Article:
In this study we have introduced a new class of methods to detect covariation from experimental MSAs, based on multidimensional mutual information (mdMI). Simple algebraic relationships (equations 5,11) for the removal of 3rd and 4th order indirect coupling between the columns of a MSA were derived and implemented as Matlab functions. Due to the long execution times and large memory requirements (growing with the 4th power of the sequence length) of 4D_MI only the removal of 3rd order indirect coupling (3D_MI) is practical with desktop computers for MSAs of sequences longer than 200 residues. The performance of 3D_MI and 4D_MI vis-a-vis that of standard MI (2D_MI), PSICOV, plmDCA, GREMLIN and hpPCA was tested with the MSAs of 9 protein families; although each MSA contained less than 400 sequences, all the methods produced covariation maps that closely resembled the contact maps derived from the representative X-ray structures of each family (Figure 1). While we observed significant variability in the performance of the methods with each MSA (Figure 2), on average removal of only 3rd order indirect coupling by 3D_MI was sufficient to replicate the performance of plmDCA and GREMLIN (Additional file 1: Figure S1). One merit of 3D_MI is its algebraic simplicity (see equation 5), grounded in the traditional relationships of multivariate information theory [20–22, 26].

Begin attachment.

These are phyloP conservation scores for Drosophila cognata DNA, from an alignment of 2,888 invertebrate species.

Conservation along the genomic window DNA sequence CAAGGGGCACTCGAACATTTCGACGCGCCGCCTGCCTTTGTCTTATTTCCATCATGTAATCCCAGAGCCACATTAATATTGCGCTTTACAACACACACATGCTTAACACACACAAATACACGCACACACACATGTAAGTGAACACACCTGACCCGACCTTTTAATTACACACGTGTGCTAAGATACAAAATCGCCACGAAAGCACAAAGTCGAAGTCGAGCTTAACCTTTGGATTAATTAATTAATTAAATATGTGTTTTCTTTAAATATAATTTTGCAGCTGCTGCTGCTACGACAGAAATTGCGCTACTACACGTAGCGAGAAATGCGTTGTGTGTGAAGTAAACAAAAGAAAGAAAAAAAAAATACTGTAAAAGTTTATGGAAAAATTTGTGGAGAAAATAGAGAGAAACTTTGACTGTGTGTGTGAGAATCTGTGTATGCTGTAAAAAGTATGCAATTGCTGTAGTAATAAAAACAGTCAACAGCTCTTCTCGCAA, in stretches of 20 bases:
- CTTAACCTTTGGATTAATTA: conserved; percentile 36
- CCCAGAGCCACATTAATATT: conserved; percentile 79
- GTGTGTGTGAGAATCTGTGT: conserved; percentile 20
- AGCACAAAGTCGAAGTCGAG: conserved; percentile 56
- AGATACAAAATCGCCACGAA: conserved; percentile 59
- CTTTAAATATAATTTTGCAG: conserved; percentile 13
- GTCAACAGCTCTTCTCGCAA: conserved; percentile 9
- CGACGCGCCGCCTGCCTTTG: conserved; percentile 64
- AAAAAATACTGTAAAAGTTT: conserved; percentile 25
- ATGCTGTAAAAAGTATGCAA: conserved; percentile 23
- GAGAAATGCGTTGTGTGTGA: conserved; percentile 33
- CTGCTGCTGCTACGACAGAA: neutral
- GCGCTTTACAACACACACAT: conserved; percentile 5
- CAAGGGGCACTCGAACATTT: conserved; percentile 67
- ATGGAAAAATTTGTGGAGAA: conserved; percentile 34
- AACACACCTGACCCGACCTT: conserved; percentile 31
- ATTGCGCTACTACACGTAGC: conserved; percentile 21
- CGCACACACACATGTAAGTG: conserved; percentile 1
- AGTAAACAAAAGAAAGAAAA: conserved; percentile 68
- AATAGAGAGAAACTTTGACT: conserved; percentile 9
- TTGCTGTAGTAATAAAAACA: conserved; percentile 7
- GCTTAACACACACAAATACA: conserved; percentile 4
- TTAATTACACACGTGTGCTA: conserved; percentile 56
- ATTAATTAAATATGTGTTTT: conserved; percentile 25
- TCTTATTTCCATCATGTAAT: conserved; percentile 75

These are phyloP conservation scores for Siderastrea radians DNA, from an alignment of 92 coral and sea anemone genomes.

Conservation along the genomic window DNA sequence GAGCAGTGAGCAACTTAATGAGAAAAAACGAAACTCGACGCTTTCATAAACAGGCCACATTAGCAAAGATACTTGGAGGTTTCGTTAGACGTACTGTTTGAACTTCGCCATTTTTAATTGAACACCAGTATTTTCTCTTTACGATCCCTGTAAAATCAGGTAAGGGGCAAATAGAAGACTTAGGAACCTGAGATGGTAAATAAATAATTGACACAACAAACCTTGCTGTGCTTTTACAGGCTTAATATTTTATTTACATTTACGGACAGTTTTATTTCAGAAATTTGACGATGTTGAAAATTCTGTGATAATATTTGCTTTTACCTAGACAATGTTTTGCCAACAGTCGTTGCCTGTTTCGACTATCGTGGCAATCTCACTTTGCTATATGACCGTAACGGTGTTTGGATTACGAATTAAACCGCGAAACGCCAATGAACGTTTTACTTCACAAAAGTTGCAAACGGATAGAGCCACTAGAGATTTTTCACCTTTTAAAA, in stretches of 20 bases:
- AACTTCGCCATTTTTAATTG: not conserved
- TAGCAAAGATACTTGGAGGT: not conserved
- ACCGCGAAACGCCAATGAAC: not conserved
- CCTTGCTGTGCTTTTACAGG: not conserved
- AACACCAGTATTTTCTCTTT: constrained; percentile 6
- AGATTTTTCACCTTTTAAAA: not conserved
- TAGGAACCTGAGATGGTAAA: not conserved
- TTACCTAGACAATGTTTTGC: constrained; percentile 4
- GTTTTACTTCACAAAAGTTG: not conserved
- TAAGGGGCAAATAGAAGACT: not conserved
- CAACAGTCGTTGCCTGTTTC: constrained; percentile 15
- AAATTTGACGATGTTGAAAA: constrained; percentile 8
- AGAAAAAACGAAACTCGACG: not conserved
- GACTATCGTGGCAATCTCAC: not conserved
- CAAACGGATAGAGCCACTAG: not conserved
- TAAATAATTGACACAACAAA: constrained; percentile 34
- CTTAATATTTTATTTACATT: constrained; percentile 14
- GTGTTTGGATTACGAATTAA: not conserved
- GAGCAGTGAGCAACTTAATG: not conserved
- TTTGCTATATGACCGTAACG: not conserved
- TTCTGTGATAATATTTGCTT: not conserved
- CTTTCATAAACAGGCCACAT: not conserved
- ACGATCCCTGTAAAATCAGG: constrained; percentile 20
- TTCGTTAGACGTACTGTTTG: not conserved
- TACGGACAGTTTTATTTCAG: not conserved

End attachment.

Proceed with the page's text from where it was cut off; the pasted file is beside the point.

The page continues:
While all the methods used in this study performed quite well in terms of percentage of close contacts recognized among the top covarying pairs, they did not necessarily recognize the same close contacts, as no more than 50% of all the pairs were shared between the MI/mdMI based methods and the other methods (Table 1). The percentage of pairs shared among the residues separated by at least 20 intervening positions in sequence space was even lower (~40%). Furthermore, while on average all methods produced noticeable peaks or shoulders at periods corresponding to up to 4 helix turns, and at periods of 2, 4, and 6 residues in strands, there were significant differences in the methods capacity to identify distance dependent covariation among residues located in the same secondary structures (Figure 3). These results suggest that if the goal of a covariation analysis is not that of structure prediction, and if one or more representative X-ray structures are available for a given protein family, analyzing both the accuracy of residue-residue contact prediction, and the patterns of distance dependent covariation in secondary structures, may point to the method(s) that offer the best performance with a specific MSA. Finally, since there is < 65% overlap among the sets of covarying residues identified by algorithms based on different principles, further improvement in accuracy is likely to be obtained by selecting only the shared pairs or by averaging the results from different methods.